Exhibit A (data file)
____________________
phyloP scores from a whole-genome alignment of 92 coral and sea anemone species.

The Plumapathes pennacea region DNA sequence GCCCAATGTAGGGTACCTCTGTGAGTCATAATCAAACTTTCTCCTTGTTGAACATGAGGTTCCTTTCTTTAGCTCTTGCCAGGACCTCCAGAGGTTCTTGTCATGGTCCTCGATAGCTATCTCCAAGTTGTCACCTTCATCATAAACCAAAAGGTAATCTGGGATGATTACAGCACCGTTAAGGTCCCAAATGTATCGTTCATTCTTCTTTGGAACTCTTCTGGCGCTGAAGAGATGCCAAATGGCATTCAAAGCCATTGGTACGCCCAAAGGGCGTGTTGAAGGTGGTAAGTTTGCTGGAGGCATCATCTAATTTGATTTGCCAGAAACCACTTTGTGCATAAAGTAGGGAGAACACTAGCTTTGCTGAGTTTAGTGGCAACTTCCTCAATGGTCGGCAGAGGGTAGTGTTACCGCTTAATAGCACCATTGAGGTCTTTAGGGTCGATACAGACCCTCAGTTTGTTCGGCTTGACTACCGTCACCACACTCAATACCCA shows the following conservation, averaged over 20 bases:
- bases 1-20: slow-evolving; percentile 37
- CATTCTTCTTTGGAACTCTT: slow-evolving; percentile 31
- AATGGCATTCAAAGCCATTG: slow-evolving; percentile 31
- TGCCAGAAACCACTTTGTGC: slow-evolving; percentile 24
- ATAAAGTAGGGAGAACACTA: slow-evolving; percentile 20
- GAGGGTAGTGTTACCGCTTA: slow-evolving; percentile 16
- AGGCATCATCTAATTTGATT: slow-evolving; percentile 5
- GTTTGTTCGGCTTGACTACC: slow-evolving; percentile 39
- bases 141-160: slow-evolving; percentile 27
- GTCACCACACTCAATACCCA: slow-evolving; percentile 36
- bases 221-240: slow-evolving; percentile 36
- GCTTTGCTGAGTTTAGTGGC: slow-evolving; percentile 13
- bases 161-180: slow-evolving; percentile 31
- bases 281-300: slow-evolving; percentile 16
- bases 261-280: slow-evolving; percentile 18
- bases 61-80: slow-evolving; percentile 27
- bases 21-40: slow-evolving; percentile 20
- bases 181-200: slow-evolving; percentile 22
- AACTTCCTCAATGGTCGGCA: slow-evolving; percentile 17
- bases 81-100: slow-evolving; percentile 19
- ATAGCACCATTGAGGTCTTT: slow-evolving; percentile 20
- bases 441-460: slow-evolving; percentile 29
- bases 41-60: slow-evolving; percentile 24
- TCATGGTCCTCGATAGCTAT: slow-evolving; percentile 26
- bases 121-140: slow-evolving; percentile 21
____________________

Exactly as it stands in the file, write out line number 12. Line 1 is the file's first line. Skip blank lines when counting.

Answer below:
- GTCACCACACTCAATACCCA: slow-evolving; percentile 36